I went to: Richmond!

Richmond, VA, not Richmond, VIC. I like ’em both, but I still prefer VIC. Don’t tell anyone, we can keep this between you and me, right…?

So I shipped out of Asheville on Tuesday evening and flew into Richmond. I was invited to Virginia Commonwealth University by metals professor Susie Ganch to be an artist-in-residence for the beginning of the ten-year anniversary edition of the Radical Jewelry Makeover project. Again this entailed a lecture and one-on-one meetings, (as a guest of the Craft and Material Studies area of VCU Arts I spoke with artists from across the crafts – admittedly though mostly metals folks) and this time some studio time too.

After some crit sessions on Thursday morning I gave my new lecture. I was a lot more confident than the first time, which improved my volume – a problem in Kent. I then joined the students in Susie’s afternoon class to make some jewellery for the Radical Jewelry Makeover project, after a brief lecture on my process and material choices to this class.

Susie’s right-hand-man in Richmond was Windgate Fellowship recipient and resident artist Jaydan Moore. I was surprised to meet him there, but really chuffed since I had been introduced to his work by a friend who told me to look out for him at Penland, as there he’s an incoming resident. I was way too early too catch him at Penland – but won the jackpot by getting to hang out with him at VCU, where we chatted as he worked on one of his prints.

Since we were all working on RJM pieces it was a good opportunity to work in amongst the group, so while I roamed a little talking to students, I also got down to business. I spent my first afternoon drafting in AutoCad, as I hadn’t done any work on my intended piece, aside from photograph and dismantle it back home. (If you’re unfamiliar, RJM was the parent of the Once More With Love exhibition, and has borrowed the latter’s idea of sending out bags of recycled jewels to invited artists to make their work from.) Like all the students, I had one of my (hopefully) future exhibition pieces to work with. Yup, we were all playing for keeps.

Working in Cad is normally a concentrated and quiet solo process, so it was a challenge to come up with something I was happy with in a busy environment. I had a great time talking to students, doing a demo of capping steel cable with solder and helping sort more donations of materials then identifying the gold and silver amongst the piles and piles of random metal, but I learned that when it comes to drawing I really am used to that cone of silence. But when I finally printed my plan on Saturday morning and began drilling and sawing, I just about finished up my piece that day. Having said that, I finished the piece last week and photographed it before working on it again this week, finishing it for a second time. And I’m still not content with it. I now plan to take parts off and enamel them before restringing. I’ll let you know how that goes….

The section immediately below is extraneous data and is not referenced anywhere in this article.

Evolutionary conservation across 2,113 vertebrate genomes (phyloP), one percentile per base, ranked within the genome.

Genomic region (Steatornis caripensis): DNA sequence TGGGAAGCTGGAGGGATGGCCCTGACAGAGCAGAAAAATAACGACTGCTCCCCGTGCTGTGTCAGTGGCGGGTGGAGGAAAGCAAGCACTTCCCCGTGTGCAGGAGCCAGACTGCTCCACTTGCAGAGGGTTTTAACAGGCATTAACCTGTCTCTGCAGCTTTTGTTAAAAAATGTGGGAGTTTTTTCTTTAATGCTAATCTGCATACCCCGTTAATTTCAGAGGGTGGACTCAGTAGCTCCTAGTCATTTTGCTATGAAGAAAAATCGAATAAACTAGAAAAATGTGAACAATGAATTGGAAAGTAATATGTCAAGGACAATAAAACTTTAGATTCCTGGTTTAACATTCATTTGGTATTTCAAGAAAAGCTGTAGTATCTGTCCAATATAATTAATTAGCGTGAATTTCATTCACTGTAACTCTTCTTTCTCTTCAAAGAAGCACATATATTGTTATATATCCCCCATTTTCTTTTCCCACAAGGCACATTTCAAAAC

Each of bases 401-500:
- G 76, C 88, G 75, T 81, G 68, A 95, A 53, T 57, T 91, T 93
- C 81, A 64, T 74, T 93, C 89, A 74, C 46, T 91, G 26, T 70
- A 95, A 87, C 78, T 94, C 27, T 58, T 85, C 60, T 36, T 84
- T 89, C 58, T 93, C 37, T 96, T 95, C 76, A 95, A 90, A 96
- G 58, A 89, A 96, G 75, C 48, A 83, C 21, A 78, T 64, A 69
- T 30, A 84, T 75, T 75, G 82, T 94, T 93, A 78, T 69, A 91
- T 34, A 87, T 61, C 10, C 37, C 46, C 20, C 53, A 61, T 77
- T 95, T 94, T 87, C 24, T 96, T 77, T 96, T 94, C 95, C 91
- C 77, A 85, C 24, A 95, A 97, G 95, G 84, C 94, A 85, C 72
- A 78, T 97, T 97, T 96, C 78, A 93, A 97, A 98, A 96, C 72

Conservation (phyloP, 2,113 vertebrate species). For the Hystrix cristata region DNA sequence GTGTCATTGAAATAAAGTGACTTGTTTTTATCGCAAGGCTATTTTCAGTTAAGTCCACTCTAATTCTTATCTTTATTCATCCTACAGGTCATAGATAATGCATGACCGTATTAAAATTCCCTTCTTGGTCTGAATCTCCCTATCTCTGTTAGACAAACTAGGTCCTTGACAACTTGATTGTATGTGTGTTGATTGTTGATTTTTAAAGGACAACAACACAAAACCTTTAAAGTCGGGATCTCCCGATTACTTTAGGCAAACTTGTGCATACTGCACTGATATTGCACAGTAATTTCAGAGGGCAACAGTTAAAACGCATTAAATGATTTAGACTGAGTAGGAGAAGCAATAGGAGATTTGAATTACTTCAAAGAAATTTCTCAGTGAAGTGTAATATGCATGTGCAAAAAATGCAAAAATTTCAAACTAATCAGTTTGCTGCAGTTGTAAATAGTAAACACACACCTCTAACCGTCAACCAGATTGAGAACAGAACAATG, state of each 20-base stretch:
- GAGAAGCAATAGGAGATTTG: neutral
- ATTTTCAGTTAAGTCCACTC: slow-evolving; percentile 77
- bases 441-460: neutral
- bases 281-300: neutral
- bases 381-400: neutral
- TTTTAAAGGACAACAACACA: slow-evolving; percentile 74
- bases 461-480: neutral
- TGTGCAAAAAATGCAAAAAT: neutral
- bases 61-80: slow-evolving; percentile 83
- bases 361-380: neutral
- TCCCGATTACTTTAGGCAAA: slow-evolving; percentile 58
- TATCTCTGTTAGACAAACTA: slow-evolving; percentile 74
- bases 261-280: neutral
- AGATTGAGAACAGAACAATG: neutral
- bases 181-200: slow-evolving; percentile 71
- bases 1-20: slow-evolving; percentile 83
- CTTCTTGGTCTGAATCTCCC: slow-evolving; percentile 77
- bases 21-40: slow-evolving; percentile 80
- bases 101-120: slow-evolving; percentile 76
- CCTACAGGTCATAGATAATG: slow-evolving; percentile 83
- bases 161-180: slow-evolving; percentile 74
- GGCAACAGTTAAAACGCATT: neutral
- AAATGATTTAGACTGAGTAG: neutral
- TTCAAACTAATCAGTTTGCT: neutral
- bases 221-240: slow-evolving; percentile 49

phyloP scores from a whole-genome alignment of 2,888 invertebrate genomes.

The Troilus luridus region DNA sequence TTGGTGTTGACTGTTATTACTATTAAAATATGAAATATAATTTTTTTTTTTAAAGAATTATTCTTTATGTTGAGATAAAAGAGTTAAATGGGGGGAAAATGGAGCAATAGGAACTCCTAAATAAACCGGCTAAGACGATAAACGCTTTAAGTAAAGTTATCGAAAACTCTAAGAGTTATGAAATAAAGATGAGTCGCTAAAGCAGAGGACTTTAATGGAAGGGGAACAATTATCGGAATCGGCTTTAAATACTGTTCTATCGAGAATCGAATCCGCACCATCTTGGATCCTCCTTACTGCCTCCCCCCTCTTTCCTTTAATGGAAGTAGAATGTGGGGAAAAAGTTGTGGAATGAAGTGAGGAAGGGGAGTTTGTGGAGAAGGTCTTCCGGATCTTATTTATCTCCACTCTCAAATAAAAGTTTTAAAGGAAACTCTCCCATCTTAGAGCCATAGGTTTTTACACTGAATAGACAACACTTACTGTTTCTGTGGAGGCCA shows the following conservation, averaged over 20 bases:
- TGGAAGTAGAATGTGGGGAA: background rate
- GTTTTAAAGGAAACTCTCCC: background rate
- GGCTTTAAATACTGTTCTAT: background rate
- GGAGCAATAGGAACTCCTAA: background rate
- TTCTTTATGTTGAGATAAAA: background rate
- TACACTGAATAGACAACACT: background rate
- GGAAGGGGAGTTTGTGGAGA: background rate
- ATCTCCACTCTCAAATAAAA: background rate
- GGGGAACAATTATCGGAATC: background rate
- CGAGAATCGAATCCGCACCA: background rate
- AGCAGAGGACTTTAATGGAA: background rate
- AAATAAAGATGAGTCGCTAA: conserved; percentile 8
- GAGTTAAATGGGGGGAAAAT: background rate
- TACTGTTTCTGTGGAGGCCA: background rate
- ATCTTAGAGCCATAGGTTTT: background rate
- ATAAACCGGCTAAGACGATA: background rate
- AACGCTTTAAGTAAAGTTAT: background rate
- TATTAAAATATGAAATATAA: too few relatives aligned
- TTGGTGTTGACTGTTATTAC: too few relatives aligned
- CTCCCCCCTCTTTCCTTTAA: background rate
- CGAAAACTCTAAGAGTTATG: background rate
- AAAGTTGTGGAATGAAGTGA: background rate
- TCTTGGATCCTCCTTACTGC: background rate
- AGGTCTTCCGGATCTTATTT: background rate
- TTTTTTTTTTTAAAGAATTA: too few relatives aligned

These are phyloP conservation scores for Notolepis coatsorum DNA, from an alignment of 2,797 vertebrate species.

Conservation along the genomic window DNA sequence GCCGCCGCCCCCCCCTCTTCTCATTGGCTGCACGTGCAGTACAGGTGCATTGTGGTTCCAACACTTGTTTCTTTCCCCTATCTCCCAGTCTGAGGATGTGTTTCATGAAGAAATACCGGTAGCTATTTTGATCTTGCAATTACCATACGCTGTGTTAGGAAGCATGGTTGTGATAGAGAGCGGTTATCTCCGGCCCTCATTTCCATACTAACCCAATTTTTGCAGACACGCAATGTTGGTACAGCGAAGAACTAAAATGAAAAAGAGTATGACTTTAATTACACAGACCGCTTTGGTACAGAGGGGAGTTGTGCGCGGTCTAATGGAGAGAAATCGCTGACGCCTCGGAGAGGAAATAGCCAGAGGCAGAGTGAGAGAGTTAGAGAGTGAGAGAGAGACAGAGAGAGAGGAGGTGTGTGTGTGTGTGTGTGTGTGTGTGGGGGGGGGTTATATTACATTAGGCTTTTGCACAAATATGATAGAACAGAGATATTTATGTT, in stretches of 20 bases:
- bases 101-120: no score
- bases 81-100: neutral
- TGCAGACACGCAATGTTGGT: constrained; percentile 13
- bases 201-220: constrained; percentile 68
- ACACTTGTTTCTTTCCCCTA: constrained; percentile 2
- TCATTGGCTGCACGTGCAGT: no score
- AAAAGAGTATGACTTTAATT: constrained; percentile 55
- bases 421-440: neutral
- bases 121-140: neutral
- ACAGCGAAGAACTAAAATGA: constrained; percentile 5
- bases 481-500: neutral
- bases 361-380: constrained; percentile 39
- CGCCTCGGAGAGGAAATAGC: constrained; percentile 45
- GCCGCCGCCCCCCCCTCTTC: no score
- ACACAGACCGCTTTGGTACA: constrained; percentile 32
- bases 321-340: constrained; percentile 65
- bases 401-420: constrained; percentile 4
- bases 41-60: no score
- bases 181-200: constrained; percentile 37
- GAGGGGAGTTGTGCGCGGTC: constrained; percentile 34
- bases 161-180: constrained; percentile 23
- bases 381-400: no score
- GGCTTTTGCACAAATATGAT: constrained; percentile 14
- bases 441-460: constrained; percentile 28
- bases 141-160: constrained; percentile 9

While in the studios surrounded by a huge bounty of jewels to recycle I succumbed to the allure of a couple of new things, which I was encouraged to take with me to work with. I’m now fixated on the (very flimsy) base of a sterling silver candlestick that Susie gave me. As a consequence, the objects that I formerly thought were going to be my focus, (see them on the RJM website) have lost favour. Though that badge still has my attention…

My jewels for the RJM show at the Richmond Center for Crafts have to be in Susie’s hands by next week, so I’d best get off the internetz and get on with them.

Ciao!

 

All those boxes have donated jewellery in them. They have been sorted into material and shape categories
All those boxes along the wall have donated jewellery in them. They have been sorted into material and shape categories
Sorting more silver - the pile in the middle is to be melted down, but chains and some wire is kept as is.
Sorting more silver – the pile in the middle is to be melted down, but chains and some wire is kept as is.
RJM Gold. These ingots tested at around 12-14 karat
RJM Gold. These ingots tested at around 12-14 karat
RJM silver
RJM silver
Jaydan printing from silver plated serving platters. One of those ideas you instantly wish you'd thought of.
Jaydan printing from silver plated serving platters. One of those ideas you instantly wish you’d thought of.
In the Studio
In the studio
My drawing and pieces finished, ready to saw
My drawing and pieces finished, already starting to saw
At the end of the day; just about ready to assemble.
At the end of the day; just about ready to assemble.